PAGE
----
Disney rides Everest to new popularity
Walt Disney World may be cashing in big on its $100 million Expedition Everest, riding the coaster's popularity to new attendance heights last year at Disney's Animal Kingdom.
Animal Kingdom's attendance grew by 8.6 percent in 2006, the biggest increase of any major American theme park, giving the park 8.91 million visitors, according to unofficial estimates in a report released Wednesday by two tourism groups.
Now, Universal Orlando — which suffered disappointing attendance, according to the estimates — appears poised to shell out as much as $120 million to attract visitors, though just what it has planned remains a mystery.
Whatever Universal has up its sleeve, Expedition Everest will be a tough act to follow. The new ride, which opened in April 2006 and mixes a roller coaster with a story about a Yeti creature and a mountain, helped Animal Kingdom in two key ways, theme-park-industry observers said. It gave the park the "Next Big Thing" in Central Florida, and a ride that could please teenagers and young adults without scaring away their parents or younger siblings.
"It's beautiful. That's the best ride," said Lisa Smith of Philadelphia, who went to Animal Kingdom on Wednesday with her family specifically to try the ride. "The Abominable Snowman. Oh, my God. That is crazy."
Most theme-park companies try to keep their attendance figures secret, and few official numbers are ever released.
The Theme Park Attendance Report, published Wednesday by inpark Magazine and Park World magazine, replaces what had once been the industry's leading source of attendance estimates, an annual report that Economic Research Associates used to publish with Amusement Business magazine before that publication closed last year. ERA developed this latest report with TEA, an international tourism-industry organization.
While cautioning that ERA estimates have not always held up, Ady Milman, a theme-park-business professor at the Rosen College of Hospitality Management at the University of Central Florida, said the latest batch appears to show that Expedition Everest provided what $100 million should buy: "a wow factor and a promotion that . . . increased attendance just from that ride."
Big spending at Universal
According to the attendance report, the only major theme park in Florida to see shrinking crowds in 2006 was Universal's Islands of Adventure, which suffered a 4.8 percent drop in attendance — its second year of decreased ticket sales. And sister park Universal Studios followed an attendance drop in 2005 with 1.2 percent growth last year.
In Universal Orlando's annual financial report, filed earlier this week with the U.S. Securities and Exchange Commission, the company foretells a new round of spending. The report says Universal Orlando intends to spend $100 million to $120 million on new projects this year, compared with $41 million last year and $30 million in 2004.
Officials there still aren't saying what they have planned, but last week they closed Back to the Future: The Ride with intentions of replacing it at Universal Studios. And spokesman Tom Schroder said it won't be the only new attraction.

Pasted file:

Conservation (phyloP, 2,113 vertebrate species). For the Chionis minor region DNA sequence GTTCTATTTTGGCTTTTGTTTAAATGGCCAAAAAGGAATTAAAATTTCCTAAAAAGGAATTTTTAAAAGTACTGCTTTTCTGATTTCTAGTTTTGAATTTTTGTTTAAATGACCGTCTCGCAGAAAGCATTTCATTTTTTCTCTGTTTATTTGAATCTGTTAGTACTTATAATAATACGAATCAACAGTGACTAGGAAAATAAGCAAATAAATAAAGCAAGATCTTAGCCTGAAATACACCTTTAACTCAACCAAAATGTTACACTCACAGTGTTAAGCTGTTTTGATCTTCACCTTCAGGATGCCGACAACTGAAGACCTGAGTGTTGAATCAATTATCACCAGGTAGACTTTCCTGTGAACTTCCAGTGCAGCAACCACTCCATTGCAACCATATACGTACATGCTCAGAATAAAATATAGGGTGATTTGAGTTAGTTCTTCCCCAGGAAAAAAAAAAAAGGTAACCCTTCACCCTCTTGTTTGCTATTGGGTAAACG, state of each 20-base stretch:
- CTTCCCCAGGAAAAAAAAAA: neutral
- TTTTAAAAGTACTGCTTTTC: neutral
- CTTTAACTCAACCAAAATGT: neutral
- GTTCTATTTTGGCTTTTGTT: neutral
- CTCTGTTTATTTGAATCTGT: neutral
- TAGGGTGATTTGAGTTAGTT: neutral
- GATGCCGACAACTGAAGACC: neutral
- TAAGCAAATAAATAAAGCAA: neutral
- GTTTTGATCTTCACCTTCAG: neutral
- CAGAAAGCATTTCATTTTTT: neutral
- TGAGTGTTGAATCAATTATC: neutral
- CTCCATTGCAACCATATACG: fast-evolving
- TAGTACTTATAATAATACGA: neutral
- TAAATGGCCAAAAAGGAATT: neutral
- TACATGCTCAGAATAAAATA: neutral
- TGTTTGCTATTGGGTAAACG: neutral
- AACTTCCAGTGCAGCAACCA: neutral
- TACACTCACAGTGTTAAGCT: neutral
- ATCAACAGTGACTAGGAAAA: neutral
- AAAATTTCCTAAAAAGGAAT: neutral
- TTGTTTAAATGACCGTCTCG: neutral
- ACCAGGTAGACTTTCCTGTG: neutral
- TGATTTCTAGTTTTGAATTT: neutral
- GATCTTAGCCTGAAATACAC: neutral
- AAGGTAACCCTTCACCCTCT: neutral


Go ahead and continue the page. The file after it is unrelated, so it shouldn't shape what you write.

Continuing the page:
"As you know, we're moving toward announcing a major new attraction for Universal Studios, and it's fair to say we've got some exciting plans for Islands of Adventure, too," Schroder said.
Universal needs to do something big, said Orlando consultant Jerry Aldrich, president of Amusement Industry Consulting. He noted that Disney's other three theme parks saw respectable attendance growth in 2006, according to Wednesday's report, as did both of Busch Entertainment's Florida parks, SeaWorld Orlando and Busch Gardens Tampa Bay. So Animal Kingdom's big growth appears to have come at the expense of Universal's, he suggested.
"When Animal Kingdom did their big investment in Expedition Everest, they did not cannibalize their other parks," Aldrich said. "It looks like maybe those are people who would have gone to Universal."
Parks start thinking small
If Universal is poised to announce major new rides, the move would part with a trend that has been gaining momentum in the past couple of years. Despite rides such as Expedition Everest, most theme parks are getting away from spending big money on big new rides because such investments often haven't paid off, said John Robinett, senior vice president of Economic Research Associates.
Locally, Disney World, SeaWorld and Universal have been concentrating mainly on what Robinett called "softer investments" to attract crowds: new shows, smaller family-oriented rides, street entertainment, after-hours events, promotions and special ticket-discount packages.
SeaWorld has created three new shows and a handful of small children's rides in the past couple of years. Its attendance went up 2.5 percent last year.
Disney's Magic Kingdom, Epcot and Disney-MGM Studios added new parades and street entertainment, new shows and a couple of smaller attractions, to go along with Disney World's big "Year of a Million Dreams" promotion. Each park saw attendance go up 3 percent to 5.5 percent last year.
Overall, Robinett expects the trend to continue, rather than any theme-park rush toward big projects. So do other observers.
"It's along the same lines that a lot of the regional parks are following, as they're adding products that draw families back in with shows," said Dennis Spiegel, president of Cincinnati-based International Theme Park Services. "They're coming back to that and getting away from putting in the big roller coasters."